NuVasive launches tech to curb radiotherapy exposure

LessRay 'can cut exposure by up to 84%'

NuVasive's LessRay system for reducing exposure to radiation in hospital operating rooms—and particularly keyhole spinal surgery—has been given the go-ahead by the FDA.

The use of minimally invasive spinal procedures has become widespread, raising concern about the radiation exposure to both patient and surgeon, but especially the latter due to the cumulative exposure over their working lives.

NuVasive, which is already a prominent supplier of implants and other components used in spinal surgery, says LessRay is a software and hardware bundle complements designed to enhance the images achieved fluoroscopy—a technique used to image the spine and surrounding areas and guide minimally-invasive surgery (MIS) procedures—with a 62%-84% lower dose of radiation.


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Studies show spine and orthopedic surgeons can receive their lifetime occupational radiation limit within the first 10 years of their career, says the company. Surgeons and support staff can use lead aprons and gloves, thyroid shields and protective glasses to try to minimize this, as well as pushing down the radiation dose used, but this can have an impact on image quality, making it grainy and harder to interpret.

From next year, NuVasive plans to start adding additional functionality to the platform, such as neuromonitoring, linking it to its iGA platform for spinal alignment and adding enhanced navigation and imaging features " to address the increasing need for a more systematic approach to spine surgery," according to the firm's CEO Greg Lucier.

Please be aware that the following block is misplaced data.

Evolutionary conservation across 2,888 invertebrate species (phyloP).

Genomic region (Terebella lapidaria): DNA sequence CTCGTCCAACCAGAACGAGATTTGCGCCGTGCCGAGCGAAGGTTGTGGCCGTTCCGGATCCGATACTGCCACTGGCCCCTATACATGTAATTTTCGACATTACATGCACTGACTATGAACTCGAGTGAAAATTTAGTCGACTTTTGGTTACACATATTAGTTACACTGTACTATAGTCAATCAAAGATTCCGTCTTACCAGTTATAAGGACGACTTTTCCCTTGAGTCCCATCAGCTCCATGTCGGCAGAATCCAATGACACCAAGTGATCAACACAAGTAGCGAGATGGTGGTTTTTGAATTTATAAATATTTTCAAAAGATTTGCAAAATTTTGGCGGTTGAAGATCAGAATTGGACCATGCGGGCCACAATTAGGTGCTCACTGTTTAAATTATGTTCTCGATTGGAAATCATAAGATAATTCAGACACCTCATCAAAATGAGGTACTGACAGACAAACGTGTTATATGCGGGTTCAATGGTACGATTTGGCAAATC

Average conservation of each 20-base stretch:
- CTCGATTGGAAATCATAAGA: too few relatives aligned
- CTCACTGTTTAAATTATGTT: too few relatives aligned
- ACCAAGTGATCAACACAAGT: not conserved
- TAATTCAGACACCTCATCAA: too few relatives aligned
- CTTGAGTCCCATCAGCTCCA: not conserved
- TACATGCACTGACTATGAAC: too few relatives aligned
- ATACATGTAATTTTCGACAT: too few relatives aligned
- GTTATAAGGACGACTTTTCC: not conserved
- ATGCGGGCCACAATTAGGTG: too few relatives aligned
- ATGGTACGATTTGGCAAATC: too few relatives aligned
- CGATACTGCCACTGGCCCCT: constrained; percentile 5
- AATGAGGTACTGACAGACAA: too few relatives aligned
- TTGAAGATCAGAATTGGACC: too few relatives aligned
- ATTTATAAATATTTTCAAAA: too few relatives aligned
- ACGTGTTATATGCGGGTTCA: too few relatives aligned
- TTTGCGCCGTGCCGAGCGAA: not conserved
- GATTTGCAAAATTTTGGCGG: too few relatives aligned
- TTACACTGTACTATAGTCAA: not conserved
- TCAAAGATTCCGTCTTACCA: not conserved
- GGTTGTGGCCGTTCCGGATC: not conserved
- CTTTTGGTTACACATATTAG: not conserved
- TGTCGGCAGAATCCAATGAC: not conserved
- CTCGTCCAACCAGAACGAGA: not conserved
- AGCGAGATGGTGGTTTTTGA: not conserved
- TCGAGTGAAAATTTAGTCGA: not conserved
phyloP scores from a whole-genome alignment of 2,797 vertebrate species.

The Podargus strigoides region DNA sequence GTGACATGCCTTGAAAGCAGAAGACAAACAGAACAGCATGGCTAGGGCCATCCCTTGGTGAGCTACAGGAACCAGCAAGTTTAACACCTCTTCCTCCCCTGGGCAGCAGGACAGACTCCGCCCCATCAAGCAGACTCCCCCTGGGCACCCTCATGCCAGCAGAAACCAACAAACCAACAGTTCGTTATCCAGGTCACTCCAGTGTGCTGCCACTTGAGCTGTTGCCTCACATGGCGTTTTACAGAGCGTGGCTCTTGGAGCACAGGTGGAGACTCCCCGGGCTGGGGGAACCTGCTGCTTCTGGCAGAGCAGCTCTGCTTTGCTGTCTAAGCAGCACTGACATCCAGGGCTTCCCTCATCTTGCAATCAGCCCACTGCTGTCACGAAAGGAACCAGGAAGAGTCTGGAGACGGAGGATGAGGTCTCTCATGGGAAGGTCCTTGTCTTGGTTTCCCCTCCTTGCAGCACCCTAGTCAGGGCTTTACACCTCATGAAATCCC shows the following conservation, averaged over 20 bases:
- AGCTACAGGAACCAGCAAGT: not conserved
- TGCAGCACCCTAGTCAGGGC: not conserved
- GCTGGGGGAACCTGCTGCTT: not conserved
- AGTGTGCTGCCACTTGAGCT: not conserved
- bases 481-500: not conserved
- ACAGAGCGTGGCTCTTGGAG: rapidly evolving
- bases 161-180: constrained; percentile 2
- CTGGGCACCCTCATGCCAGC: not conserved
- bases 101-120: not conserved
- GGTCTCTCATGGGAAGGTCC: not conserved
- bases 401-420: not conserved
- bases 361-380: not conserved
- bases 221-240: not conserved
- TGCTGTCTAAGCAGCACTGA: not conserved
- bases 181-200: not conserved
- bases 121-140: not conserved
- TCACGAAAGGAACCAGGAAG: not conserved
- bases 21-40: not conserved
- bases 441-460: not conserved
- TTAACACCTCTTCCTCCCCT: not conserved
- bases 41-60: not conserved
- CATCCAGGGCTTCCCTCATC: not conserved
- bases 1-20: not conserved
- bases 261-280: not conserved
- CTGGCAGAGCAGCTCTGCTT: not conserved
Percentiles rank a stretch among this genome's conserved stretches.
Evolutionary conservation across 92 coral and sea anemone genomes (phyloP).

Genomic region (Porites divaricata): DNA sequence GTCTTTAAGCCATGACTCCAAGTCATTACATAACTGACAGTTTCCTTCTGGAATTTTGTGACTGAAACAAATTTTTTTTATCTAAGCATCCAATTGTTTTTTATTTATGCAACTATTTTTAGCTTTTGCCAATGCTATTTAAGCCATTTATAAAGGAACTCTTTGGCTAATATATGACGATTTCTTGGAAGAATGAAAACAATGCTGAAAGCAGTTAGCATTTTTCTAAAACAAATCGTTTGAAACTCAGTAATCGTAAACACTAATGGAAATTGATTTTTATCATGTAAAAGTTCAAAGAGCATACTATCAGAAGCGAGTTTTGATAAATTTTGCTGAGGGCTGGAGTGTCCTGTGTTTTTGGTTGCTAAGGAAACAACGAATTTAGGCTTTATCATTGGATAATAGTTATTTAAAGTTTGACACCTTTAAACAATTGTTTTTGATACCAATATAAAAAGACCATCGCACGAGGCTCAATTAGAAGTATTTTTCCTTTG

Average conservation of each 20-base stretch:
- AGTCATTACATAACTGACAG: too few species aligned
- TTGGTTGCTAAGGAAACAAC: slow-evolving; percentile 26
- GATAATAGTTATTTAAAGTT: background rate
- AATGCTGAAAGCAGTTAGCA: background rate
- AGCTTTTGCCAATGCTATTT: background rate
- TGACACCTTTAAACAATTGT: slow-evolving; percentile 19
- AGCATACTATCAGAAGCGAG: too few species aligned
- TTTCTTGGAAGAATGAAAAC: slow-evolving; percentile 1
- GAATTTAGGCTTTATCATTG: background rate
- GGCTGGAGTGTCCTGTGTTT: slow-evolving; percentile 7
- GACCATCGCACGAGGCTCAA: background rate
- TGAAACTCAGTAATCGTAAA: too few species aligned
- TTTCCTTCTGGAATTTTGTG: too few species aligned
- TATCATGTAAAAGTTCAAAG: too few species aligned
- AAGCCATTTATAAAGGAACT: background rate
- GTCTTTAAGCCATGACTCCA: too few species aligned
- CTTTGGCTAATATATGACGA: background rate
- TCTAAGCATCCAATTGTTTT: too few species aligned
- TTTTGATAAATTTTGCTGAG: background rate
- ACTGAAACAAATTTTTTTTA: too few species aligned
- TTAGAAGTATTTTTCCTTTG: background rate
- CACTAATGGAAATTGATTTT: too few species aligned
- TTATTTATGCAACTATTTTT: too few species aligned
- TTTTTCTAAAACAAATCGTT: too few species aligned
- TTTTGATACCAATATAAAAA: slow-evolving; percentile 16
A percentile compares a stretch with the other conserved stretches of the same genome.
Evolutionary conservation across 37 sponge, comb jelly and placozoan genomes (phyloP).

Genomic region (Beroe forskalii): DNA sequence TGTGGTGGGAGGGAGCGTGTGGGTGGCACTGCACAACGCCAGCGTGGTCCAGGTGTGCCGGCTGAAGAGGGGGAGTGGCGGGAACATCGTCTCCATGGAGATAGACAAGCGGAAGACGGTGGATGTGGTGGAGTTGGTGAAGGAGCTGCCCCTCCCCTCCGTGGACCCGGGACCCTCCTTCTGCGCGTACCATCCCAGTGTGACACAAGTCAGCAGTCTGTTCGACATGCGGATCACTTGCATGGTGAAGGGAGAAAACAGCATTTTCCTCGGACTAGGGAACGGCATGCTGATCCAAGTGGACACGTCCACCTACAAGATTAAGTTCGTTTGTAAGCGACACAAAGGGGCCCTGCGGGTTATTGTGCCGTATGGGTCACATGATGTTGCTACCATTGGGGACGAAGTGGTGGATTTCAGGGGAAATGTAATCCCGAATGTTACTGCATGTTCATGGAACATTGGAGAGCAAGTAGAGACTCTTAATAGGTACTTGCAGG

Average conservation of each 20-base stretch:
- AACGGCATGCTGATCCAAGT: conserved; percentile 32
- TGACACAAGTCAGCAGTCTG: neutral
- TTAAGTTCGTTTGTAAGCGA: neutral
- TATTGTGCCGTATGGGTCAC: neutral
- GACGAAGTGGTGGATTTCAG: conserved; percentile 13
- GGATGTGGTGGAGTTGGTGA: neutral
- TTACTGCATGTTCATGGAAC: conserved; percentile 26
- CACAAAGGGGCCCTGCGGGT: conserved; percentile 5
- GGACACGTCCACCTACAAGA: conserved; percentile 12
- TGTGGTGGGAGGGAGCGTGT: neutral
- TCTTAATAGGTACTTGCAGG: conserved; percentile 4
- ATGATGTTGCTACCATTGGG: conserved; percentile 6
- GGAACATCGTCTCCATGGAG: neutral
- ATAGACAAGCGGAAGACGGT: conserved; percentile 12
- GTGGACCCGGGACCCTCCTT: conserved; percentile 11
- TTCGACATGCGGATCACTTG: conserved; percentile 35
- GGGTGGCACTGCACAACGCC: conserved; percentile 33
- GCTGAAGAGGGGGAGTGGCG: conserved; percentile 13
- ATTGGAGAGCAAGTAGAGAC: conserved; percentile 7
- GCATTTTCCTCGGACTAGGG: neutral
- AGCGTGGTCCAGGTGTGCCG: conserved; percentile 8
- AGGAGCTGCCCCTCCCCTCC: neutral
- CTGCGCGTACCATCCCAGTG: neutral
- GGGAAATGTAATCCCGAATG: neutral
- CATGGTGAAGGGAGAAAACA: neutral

The new launch represents a bit of a shift for the company, requiring it to set up a separate sales force to promote the new technology to hospital operating rooms (OR) and provide training in its installation and use. NuVasive says it will plan to sell the system directly to hospitals as well as offer leasing options.

"The launch of LessRay is a significant milestone for NuVasive, as we begin to sell capital equipment and bring technology advancements into the hospital OR," commented Lucier. "We are now executing on our imaging and navigation strategy to improve spine surgery productivity and ultimately predictability."

Analyst Matt O'Brien at Piper Jaffray recently described LessRay as an "under-appreciated growth driver" for the company, addressing a potential market of around $500 million in the US alone that could swell as new features are added. He has predicted $10 million in sales of the system in 2018.

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